In the Sustainable Development Goals (SDGs), the UN has called for the world to end AIDS by 2030. But the global AIDS response may be a victim of its own success, or of its snappy slogans — donor countries are starting to de-prioritize funding for HIV, in part because they think that the end is near.
So how near are we, really, to the end of AIDS?
End what, exactly? — First, let’s try to agree on what “ending AIDS” means.
According to Natella Rakhmanina from Elizabeth Glaser Pediatric AIDS Foundation, epidemiologists usually talk about disease control (reducing transmission), elimination (stopping transmission within a specific geographic area, such as a country), or eradication (permanent reduction of a disease to zero cases).
Let’s check out UNAIDS’ report, Fast-Track: Ending the AIDS Epidemic by 2030 to see which of these they want the world to do by 2030. The famous 90-90-90 targets UNAIDS has put forward are focused on reducing transmission: “HIV infections may not disappear in the foreseeable future, but the AIDS epidemic can be ended as a global health threat.” (p. 6, emphasis added)
In other words – the Fast-Track goal is not to eradicate, or permanently reduce HIV to zero cases, but to control HIV. “Control AIDS by 2030” is definitely less sexy as a slogan than “end AIDS”, though it would have been more accurate.
If we were talking about really ending, or eradicating HIV, a lot of things would have happened first. Here are some milestones that occur to me, but please share yours:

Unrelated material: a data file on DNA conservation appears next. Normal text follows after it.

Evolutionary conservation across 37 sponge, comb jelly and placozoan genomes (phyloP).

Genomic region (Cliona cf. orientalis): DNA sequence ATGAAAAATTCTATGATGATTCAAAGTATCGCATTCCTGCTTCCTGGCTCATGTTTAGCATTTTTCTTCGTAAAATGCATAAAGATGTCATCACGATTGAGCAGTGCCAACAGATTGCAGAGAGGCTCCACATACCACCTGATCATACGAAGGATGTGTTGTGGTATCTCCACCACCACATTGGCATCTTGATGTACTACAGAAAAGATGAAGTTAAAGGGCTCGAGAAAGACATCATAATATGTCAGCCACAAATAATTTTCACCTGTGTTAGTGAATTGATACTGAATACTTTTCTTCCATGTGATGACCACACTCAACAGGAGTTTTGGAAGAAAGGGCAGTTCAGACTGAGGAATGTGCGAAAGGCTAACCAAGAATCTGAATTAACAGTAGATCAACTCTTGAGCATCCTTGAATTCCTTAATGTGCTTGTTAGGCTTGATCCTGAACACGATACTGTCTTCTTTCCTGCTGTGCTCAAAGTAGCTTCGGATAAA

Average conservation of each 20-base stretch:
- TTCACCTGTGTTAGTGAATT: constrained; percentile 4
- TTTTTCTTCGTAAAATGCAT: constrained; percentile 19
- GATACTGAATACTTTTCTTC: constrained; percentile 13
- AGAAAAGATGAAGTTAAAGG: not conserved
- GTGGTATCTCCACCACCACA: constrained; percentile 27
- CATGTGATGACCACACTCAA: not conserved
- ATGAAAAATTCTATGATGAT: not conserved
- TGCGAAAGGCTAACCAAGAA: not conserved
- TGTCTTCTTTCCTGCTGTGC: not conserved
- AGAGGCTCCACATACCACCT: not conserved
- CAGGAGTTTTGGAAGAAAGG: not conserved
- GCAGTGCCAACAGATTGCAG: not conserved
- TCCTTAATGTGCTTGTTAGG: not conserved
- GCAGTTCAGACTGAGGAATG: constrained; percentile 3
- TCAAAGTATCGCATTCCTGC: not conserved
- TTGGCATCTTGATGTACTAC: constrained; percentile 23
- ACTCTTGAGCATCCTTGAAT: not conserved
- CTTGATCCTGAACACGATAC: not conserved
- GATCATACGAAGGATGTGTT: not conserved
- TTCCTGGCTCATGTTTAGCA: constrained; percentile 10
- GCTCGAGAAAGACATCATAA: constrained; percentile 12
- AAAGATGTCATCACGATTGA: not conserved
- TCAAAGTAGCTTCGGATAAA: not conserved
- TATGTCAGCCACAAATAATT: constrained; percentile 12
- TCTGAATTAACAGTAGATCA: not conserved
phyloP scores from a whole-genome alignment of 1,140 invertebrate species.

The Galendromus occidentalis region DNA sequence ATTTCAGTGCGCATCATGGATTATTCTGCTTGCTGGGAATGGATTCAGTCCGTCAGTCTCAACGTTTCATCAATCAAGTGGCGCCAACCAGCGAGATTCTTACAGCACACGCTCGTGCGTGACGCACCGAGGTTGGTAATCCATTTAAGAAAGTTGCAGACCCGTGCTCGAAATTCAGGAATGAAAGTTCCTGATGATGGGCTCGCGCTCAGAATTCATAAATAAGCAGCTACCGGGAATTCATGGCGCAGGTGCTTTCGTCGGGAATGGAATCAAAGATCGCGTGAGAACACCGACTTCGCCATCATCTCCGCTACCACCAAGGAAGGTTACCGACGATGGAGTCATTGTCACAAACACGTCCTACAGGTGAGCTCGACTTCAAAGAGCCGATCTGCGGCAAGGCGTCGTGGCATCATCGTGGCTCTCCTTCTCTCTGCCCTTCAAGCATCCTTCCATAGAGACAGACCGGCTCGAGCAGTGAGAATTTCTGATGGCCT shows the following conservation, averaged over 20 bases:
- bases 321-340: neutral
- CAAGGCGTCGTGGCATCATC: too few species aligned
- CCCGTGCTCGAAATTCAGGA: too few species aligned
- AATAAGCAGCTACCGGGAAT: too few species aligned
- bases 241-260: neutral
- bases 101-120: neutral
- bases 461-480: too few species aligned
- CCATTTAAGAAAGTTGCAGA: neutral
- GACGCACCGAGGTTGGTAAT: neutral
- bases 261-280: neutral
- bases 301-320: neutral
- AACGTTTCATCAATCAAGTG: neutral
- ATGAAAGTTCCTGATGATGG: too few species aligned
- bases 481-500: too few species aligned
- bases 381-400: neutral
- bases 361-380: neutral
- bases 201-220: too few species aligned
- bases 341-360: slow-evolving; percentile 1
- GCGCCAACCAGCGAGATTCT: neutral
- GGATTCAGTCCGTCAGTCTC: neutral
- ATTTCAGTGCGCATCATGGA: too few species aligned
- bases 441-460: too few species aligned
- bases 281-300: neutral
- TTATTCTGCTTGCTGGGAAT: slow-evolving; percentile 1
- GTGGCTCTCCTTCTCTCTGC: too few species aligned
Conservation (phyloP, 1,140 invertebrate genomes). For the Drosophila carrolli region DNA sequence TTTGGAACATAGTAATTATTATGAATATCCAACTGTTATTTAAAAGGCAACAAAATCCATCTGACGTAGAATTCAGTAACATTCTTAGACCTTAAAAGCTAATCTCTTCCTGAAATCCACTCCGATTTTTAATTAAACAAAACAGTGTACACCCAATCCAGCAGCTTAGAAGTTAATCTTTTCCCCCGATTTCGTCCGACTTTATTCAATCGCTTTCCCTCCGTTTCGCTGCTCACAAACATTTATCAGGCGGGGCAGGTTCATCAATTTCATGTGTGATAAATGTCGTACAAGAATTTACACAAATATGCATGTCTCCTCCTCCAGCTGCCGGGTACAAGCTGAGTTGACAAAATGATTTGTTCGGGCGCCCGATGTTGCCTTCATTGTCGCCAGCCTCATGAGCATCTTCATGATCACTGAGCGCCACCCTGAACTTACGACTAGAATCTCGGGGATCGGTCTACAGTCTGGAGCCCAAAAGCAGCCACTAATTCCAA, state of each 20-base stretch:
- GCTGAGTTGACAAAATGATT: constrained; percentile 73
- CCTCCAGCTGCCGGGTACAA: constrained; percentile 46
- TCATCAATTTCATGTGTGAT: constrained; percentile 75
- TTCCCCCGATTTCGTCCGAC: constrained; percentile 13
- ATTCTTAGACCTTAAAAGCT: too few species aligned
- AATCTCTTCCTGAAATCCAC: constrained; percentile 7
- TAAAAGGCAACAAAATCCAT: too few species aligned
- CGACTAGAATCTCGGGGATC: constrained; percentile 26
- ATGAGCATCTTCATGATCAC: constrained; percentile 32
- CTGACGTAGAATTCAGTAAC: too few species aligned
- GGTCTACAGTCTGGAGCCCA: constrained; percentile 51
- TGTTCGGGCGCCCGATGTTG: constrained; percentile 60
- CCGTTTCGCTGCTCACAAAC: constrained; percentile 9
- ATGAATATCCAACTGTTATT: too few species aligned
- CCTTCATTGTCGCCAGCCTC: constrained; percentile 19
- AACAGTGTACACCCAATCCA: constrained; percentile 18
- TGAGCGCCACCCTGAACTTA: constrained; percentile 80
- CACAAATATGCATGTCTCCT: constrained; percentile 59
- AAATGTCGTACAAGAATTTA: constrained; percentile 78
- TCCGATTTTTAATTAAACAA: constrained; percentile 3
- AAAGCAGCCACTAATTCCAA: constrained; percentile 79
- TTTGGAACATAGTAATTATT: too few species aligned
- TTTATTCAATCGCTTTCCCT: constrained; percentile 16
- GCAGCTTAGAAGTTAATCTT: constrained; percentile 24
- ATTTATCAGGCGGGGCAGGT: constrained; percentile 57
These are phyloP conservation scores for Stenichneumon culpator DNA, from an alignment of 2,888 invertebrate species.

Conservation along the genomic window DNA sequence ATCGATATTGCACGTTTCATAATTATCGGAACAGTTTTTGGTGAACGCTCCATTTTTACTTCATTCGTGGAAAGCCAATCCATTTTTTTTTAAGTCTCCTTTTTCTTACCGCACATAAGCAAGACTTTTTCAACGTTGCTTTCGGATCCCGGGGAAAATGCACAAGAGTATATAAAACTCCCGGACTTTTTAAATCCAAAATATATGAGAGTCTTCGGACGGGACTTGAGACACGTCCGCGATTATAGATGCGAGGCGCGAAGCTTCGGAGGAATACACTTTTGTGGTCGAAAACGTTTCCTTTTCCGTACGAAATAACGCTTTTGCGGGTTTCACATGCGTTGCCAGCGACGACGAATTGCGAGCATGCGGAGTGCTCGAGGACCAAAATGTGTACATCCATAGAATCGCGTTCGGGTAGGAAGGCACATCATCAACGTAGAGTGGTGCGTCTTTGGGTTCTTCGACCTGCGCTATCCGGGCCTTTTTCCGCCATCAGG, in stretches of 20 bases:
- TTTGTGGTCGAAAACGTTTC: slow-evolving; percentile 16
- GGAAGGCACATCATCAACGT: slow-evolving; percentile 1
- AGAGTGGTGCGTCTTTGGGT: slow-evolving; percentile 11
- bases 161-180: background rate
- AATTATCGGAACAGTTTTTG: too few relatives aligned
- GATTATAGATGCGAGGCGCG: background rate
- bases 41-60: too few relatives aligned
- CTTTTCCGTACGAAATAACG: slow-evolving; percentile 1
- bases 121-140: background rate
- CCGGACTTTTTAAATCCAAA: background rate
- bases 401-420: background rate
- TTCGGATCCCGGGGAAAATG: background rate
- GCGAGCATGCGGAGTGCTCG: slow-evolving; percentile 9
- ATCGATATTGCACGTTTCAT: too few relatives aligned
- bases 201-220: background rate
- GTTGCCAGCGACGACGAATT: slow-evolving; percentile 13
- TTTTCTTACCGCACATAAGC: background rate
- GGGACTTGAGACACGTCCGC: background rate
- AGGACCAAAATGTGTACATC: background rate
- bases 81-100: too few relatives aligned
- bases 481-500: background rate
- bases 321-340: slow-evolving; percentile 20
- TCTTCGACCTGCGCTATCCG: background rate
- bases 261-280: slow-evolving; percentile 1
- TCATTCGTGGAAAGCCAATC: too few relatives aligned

- We’d have more, better data. Currently, only 100 countries have key population size estimates for just one of the key populations vulnerable to HIV (sex workers, men who have sex with men, transgender people, and people who inject drugs), and only 38 of those are adequate, meaning that they use scientifically sound methods. Trans people bear the brunt of the data vacuum: only 20 countries have ever reported any HIV data at all on transgender people to UNAIDS, even though they face the greatest risk: UNAIDS estimates that 19% of trans people are living with HIV. Most countries also lack any data about HIV among women and girls, though we know that they are at greater risk in many countries. No data means no programs, and no funding targeted to reach those populations with HIV prevention services, treatment and care. I published an article with three co-authors earlier this year which found that criminalization of homosexuality is associated with implausibly low size estimates for men who have sex with men. To get better data on key populations, countries have to first tackle the laws that keep those populations in hiding — and that won’t happen overnight.
- There would be a vaccine – Dan Sharp of STOPAIDS, which has a youth campaign called “It Ain’t Over” to mobilize action to combat HIV, points out that no epidemic has been ended without a vaccine. The rate of new infections around the world remains high, and with challenges to prevention and treatment access, a vaccine is critically needed. In 2016, a US-led clinical trial was launched to test a possible HIV vaccine among South African adults. Historically, vaccines have been essential to eradicating infectious diseases, but we are not close to having a vaccine yet — and if donors don’t invest in research, we won’t get one by 2030.